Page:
Come behind the scenes and into the jobs, the challenges, the highlights, and the personalities of the people who work at the Department of Conservation (DOC).
Today we profile Alice Hosted, Partnerships Ranger in Kerikeri.
Some things I do in my job include:
I am part of the Far North District Partnerships team. Our team has a fantastic breadth of skills which, hopefully, I am contributing to!
My main area of work is around statutory requirements. I am also involved with community groups—helping to identify opportunities, making sure they feel supported, and being a ‘key contact’ on DOC’s behalf.
This helps achieve DOC’s vision by:
Making sure that environmental values are advocated for at a district level, growing conservation done by others, and helping people to realise their connection with, and the importance of, conservation.
The best bit about my job is:
I love the variety! I have just recently finished university (Bachelors of Environmental Management and Planning with honours) and had not really been considering DOC as an option—purely through lack of awareness of the opportunities available. I thought I was destined to become a consent processor chained to my desk with limited variety.
The best bit about my current role is that I get to use all aspects of my degree, get out and about to some fantastic places, use other skills that I have gained throughout life, be surrounded by inspiring people and no day is ever the same.
A couple of weeks ago I spent one day in a meeting with lawyers in an Auckland high-rise and the next day up to my pits in mud looking at some endangered species.
The awesome-est DOC moment I’ve had so far is:
I attempted to help rebuild a section of track after ‘the big storm’ (which turned out to be only one of the big storms) and realised just how hard our DOC service team work!
By the time they had built an entire new section of track, I had managed to nail in six track markers, probably solidifying any stereotypes that might exist about my fellow office rangers!
My scariest DOC moment was:
Packing up my whole life and moving to the Far North for this job, after having lived in Christchurch for 23 of my 27 years.
The DOC (or previous DOC) employee that inspires or enthuses me most is:
I have only been with the Department for six months and have met many inspiring people! Instead of picking out one, I would like to use this space to thank all have helped me to make such an easy transition. Namely the team here in the Bay of Islands, but additionally those who have gone the extra mile to help me out.
On a personal note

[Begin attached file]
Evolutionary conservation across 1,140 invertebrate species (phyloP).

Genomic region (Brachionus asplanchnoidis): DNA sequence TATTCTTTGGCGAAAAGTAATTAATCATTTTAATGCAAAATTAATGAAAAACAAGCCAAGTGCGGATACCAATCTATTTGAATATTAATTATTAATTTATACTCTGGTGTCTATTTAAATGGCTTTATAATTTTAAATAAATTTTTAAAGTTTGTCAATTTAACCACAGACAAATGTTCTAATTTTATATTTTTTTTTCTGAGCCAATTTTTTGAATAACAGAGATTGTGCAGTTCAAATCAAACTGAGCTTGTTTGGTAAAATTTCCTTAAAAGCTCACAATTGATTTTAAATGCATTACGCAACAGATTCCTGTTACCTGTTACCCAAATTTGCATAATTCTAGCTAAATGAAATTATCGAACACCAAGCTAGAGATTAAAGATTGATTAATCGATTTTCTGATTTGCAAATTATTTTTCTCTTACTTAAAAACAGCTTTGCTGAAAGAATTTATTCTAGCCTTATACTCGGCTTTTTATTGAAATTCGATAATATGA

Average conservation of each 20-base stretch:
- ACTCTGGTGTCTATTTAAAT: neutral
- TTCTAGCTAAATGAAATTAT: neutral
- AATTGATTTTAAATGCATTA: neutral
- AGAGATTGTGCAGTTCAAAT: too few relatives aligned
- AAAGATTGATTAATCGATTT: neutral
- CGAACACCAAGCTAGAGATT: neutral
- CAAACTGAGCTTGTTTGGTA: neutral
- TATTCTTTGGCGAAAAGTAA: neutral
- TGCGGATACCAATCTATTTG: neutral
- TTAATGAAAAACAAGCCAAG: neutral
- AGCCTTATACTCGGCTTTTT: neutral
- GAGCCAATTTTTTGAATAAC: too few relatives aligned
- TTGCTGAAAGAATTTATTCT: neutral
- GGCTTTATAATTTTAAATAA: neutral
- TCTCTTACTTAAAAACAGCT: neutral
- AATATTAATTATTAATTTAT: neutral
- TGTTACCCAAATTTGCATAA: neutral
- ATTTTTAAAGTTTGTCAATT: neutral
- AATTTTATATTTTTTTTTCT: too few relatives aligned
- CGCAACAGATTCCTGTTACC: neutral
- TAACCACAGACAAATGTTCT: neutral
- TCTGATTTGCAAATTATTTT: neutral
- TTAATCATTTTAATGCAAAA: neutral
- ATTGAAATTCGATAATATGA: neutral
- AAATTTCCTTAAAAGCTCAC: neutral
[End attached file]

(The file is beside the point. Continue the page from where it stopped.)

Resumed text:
Most people don’t know that I:
Don’t have any big toe toenails. Years of trail running have killed all my nerve endings and they just keep falling off. I just paint the skin to make it look like I still have them.
The song that always cheers me up is:
It doesn’t sound that cheerful, but ‘Wasting My Young Years’ by London Grammar—it’s like a reverse psychology thing and reminds me to make the most of it. Mainly it’s just a really nice song.
My happy place is:
Running on an awesome trail, with the sun filtering through and my wee pup, Mila, chugging on beside me.
My best ever holiday was:
They weren’t my favourite at the time, but now that I look back on it family holidays tramping around New Zealand were pretty awesome and I really appreciate that my parents made the effort to get us out there. These memories and experiences have certainly helped to shape my life!
More recently though, I spent some time in Cambodia and Laos with some really close friends from high school; biking, exploring swimming, shopping, eating, eating and drinking so many coconuts, such fun!
My greatest sporting moment was when:
Finishing the Motatapu Adventure Run. 49 kilometres of what I would call mountain running. The toughest run I have done to date but such an epic experience!
Deep and meaningful
My favourite quote is:
A whakataukī that I have just recently heard but really encapsulates my world view is “Toitu te whenua, whatungarongaro te tangata—the land is permanent, man disappears”.
The best piece of advice I’ve ever been given is:
I know I have been given plenty of gems over the years, but couldn’t think of the perfect piece to pass on, so I Googled ‘examples of life advice’, the first tip that came up was ‘don’t seek advice from the internet’… I think that’s pretty good advice!
In work and life I am motivated by:
The excitement of new experiences.
My conservation advice to New Zealanders is:
Every little bit counts. I guess it’s the same principle as death by 1000 cuts but in reverse?
Question of the week
If you had the ability to turn into either a bird or a fish, which would you choose and why?
I would definitely prefer to be a bird. Being able to fly would be so convenient, plus you would get your exercise in at the same time as travel…the views would be pretty awesome as well.
If I could be any bird (past or present), I would be a huia. They are pretty neat looking!